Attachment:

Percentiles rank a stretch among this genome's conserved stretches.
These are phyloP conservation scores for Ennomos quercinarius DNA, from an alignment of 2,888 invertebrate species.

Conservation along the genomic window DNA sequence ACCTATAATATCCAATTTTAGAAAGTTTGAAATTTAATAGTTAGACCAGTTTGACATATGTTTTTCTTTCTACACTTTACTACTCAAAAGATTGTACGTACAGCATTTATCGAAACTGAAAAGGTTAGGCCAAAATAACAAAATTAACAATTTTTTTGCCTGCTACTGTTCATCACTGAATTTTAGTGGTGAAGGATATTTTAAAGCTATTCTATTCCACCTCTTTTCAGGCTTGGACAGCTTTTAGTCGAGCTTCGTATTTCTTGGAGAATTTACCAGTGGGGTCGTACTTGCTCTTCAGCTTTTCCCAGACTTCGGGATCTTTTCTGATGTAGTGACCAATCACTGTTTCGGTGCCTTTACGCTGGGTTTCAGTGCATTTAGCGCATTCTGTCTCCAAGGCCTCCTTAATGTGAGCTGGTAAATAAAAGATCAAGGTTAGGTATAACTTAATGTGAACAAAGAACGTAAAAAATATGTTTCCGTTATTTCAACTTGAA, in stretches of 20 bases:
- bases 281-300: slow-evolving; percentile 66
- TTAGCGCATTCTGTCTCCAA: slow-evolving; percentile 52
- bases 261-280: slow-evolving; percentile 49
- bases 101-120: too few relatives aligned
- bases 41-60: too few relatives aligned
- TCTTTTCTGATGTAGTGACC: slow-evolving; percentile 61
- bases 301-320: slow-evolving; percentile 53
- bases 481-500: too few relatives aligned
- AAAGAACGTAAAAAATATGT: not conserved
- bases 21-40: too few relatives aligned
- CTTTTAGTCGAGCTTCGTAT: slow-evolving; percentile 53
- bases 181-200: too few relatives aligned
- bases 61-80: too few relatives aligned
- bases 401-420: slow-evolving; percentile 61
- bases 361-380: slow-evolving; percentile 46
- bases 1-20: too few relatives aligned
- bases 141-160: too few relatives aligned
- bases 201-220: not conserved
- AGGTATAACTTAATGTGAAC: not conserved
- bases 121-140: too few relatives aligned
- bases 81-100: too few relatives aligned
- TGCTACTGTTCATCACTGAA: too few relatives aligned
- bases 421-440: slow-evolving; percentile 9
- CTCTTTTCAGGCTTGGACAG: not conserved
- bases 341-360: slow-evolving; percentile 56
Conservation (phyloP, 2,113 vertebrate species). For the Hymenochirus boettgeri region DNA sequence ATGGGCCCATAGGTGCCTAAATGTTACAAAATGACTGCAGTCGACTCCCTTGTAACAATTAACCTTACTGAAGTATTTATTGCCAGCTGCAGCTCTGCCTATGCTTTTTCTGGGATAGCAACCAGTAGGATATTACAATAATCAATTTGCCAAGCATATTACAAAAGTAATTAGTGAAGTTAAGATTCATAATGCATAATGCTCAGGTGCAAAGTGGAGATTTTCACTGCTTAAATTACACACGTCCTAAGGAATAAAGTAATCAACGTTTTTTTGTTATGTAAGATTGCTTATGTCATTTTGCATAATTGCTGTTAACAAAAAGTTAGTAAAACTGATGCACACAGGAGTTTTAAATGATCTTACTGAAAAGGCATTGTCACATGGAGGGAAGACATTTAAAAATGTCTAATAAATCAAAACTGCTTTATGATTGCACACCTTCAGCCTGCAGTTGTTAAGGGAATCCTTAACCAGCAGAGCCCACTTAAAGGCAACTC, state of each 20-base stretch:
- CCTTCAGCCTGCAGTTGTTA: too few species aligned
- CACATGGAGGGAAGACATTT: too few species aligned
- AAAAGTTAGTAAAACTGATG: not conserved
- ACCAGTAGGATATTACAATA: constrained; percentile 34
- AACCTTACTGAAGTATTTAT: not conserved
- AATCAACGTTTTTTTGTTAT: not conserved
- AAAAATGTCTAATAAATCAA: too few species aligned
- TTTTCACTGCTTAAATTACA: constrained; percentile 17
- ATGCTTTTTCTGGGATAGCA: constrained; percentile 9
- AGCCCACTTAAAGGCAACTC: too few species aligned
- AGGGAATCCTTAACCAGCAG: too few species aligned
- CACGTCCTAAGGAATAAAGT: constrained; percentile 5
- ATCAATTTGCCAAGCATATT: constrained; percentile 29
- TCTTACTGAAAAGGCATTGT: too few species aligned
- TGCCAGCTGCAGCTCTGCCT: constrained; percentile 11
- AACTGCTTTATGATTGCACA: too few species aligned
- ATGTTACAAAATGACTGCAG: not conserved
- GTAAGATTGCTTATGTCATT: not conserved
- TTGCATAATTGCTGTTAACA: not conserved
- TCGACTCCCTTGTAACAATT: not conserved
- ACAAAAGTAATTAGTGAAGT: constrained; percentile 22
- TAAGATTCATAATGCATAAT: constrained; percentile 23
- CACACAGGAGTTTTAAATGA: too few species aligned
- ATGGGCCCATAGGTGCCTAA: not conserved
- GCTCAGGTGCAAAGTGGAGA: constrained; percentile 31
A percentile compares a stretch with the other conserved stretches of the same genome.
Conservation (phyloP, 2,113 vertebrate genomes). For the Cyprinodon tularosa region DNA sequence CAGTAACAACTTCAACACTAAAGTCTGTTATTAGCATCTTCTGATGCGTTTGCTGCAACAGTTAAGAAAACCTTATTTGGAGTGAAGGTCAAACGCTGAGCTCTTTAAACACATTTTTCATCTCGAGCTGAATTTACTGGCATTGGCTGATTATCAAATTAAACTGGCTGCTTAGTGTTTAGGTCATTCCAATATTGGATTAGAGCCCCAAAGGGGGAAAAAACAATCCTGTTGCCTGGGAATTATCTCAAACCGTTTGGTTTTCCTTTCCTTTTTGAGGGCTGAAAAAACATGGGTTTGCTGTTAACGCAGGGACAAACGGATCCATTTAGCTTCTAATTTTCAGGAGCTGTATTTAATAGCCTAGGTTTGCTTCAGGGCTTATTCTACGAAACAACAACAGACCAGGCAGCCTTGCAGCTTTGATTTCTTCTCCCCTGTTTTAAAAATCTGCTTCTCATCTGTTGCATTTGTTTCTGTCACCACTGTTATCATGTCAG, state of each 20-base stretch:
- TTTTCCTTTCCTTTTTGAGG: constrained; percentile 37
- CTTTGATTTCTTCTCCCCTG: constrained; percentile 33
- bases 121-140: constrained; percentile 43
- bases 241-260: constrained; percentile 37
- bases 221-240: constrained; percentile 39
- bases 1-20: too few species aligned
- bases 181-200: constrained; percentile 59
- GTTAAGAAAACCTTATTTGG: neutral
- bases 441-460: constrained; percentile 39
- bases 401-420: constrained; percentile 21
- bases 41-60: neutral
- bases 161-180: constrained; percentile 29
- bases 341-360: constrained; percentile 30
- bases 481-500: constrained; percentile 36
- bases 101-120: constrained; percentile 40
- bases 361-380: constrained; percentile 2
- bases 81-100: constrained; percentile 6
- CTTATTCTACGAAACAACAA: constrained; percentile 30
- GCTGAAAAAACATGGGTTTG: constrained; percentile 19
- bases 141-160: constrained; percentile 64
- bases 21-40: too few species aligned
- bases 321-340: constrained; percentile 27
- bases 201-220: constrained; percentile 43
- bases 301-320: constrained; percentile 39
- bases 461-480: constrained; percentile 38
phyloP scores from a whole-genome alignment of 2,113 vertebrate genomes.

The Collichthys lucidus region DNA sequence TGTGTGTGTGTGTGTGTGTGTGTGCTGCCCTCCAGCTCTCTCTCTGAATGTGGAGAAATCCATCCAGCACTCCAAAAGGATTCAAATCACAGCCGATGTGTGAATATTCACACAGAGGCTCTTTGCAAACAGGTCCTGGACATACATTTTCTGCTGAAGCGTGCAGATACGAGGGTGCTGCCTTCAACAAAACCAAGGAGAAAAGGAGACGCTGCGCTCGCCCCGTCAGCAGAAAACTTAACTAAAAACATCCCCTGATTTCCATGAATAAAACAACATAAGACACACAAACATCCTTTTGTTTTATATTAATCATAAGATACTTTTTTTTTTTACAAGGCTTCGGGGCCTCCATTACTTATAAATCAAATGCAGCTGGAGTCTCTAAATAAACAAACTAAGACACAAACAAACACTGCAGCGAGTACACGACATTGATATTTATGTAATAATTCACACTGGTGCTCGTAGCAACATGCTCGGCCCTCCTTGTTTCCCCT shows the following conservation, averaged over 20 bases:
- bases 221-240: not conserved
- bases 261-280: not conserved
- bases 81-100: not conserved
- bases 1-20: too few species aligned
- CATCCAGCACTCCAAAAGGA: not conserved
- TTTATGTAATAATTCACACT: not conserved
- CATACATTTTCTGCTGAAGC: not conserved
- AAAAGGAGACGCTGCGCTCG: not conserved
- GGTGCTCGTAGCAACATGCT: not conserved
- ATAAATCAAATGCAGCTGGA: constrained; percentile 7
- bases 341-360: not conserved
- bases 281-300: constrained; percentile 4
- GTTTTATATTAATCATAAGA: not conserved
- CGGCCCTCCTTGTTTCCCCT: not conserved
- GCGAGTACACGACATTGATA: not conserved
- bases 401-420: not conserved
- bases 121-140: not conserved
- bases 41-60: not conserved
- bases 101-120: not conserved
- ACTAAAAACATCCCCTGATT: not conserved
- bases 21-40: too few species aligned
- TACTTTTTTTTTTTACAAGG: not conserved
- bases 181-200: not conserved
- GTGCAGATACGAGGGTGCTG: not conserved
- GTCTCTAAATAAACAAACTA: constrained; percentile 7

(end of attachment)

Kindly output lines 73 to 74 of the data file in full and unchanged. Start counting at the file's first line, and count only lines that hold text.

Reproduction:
- bases 81-100: constrained; percentile 6
- CTTATTCTACGAAACAACAA: constrained; percentile 30